The Marketing Power of Emotion
Oxford University Press, Dec 26, 2002 - Psychology - 288 pages
Emotion is one of the defining forces in our lives. It lies at the very heart of many of our most important experiences and memories. Not surprisingly, the worlds of business and marketing have long drawn on the power of emotion to influence consumer impulses and brand loyalty. Yet beyond the obvious emotions evoked by an inspirational Nike ad or an affecting Hallmark commercial lies an emotional universe that is less conspicuous, even transparent, yet no less influential. In this definitive work, two marketing experts provide a highly original, entertaining and anecdote-rich account of the marketing power of emotion. The primordial force behind motivation and persuasion, emotions enter into all decisions involving tradeoffs and are thus especially relevant to consumer decision-making. The Marketing Power of Emotion traces the manner in which companies rely on emotion to connect with consumers, develop new products, improve their strategic position, and increase brand recognition. Synthesizing key research in a variety of scientific fields, the authors cover the role of mood in persuasion; affect-driven consumer behavior; choice processes; associationism (how consumers develop positive and negative associations with a product); the importance of consistency; response prediction; and emotional response manipulation, among a host of other topics. Importantly, the centrality of emotion in developing brand loyalty is explored in depth. Essential reading for executives and middle management alike, as well as all students and scholars of consumer behavior, The Marketing Power of Emotion is the most authoritative statement yet on this critically important aspect of business strategy.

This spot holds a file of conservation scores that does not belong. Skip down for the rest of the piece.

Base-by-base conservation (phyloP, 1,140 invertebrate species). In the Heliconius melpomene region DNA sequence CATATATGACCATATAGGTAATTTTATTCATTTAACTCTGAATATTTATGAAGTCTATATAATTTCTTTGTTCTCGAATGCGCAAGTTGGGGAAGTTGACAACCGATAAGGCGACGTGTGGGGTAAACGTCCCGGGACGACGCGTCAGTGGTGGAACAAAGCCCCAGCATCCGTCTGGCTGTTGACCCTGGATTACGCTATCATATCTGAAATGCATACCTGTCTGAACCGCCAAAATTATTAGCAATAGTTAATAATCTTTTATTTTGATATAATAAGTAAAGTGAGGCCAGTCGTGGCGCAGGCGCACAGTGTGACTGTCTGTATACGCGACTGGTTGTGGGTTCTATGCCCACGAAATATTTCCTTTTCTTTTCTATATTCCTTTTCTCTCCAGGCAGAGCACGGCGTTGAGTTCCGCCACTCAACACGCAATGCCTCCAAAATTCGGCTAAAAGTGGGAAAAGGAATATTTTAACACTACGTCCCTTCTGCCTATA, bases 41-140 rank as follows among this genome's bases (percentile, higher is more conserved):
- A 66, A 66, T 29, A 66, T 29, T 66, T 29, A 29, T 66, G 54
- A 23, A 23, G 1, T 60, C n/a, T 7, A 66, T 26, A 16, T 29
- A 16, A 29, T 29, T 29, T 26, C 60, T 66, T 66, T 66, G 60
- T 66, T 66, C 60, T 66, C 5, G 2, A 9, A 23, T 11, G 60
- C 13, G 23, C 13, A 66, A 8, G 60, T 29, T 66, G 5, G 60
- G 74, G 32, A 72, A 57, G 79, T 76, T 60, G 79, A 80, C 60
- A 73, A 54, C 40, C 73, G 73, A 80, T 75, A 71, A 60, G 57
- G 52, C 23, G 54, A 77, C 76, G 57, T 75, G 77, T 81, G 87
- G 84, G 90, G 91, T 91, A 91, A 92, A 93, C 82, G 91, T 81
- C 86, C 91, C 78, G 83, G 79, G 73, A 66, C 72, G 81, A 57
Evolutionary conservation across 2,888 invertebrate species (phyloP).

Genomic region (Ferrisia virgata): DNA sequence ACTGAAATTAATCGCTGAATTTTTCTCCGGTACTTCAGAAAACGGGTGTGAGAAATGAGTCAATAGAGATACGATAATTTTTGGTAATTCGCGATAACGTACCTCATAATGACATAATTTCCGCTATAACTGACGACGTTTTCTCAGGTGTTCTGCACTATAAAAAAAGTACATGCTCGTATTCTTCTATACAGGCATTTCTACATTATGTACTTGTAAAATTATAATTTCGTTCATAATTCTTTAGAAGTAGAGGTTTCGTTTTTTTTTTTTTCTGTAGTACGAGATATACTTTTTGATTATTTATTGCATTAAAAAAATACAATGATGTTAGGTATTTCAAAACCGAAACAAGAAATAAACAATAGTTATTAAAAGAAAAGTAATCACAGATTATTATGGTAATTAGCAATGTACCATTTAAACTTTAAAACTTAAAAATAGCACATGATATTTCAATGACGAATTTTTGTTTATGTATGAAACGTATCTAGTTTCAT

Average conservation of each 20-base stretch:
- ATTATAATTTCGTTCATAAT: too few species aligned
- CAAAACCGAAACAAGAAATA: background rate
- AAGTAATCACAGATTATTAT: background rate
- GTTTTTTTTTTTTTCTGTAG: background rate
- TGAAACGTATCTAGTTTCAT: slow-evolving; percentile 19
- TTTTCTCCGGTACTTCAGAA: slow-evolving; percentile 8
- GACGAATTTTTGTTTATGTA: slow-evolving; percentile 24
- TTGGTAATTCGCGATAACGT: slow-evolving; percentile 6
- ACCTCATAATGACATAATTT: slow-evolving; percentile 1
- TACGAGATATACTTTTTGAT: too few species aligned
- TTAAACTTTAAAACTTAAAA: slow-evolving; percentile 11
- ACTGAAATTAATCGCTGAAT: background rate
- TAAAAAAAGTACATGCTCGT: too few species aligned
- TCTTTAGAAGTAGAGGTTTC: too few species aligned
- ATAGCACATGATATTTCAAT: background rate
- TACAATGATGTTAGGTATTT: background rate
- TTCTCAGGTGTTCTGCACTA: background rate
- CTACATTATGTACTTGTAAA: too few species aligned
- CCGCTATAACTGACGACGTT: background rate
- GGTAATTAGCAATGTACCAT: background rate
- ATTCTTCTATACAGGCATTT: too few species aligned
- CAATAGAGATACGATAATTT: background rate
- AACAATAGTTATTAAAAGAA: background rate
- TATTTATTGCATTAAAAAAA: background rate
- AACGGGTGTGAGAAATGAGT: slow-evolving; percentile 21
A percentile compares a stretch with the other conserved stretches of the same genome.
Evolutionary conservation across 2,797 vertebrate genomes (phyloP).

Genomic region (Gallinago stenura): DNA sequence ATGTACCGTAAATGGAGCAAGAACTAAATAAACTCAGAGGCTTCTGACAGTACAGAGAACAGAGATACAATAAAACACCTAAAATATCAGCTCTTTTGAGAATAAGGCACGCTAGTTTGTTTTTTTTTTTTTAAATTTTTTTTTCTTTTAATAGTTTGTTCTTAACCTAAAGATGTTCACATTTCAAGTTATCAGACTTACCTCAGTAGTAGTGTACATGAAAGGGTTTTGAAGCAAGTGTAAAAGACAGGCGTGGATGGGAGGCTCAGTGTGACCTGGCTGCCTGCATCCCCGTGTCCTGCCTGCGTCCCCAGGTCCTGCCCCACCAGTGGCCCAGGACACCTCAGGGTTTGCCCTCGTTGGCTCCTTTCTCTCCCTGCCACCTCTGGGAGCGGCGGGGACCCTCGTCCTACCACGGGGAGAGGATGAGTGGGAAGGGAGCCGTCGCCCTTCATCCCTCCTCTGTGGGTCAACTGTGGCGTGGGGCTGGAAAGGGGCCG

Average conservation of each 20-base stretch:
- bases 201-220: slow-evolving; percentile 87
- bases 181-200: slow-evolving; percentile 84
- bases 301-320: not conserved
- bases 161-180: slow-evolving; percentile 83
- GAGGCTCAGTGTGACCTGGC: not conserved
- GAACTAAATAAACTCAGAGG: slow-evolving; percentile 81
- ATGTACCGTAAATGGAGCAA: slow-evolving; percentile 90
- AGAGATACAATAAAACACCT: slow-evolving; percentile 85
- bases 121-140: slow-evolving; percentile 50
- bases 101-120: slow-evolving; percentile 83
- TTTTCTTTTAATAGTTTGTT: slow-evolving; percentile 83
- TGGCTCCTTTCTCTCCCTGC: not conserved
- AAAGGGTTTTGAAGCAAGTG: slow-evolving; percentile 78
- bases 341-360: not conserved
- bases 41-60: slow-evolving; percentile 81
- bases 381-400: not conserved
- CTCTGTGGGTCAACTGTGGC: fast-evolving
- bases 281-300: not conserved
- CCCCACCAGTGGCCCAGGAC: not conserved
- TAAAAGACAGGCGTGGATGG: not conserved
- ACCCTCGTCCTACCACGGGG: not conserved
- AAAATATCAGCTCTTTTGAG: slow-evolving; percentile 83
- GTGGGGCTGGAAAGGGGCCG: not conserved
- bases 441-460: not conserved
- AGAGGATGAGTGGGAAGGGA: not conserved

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action advertising aesthetic affect-driven appeal appraisal argues arouse associated attributes behavior Benetton brand equity brand image brand name Brand personality buyer buying Cambridge choice criteria claims Coca-Cola cognitive cognitive dissonance cohere concepts concerns consequences consumer consumer's corporate image credibility culture customers decision decision-making desire effect Elster emotional experiences emotional labor emotional responses emotionally epistemic emotions evaluation evoke example explanatory beliefs factive emotions fantasy fear feelings folk psychology function Gladwell granfalloon guilt hedonism heuristic imagine influence involved loyalty marketing management means mind mood novelty one's options packaging Paul Ekman perceived person persuasion pleasure positive predict preference promotion psychology rational reason recognition-primed decision-making relevant role seek self-esteem sense shame simply simulation situation social norms suggests sumer symbols target audience theory-theory things tion tional Tony Stone trade-offs trust typically University Press values Velleman wants wishes York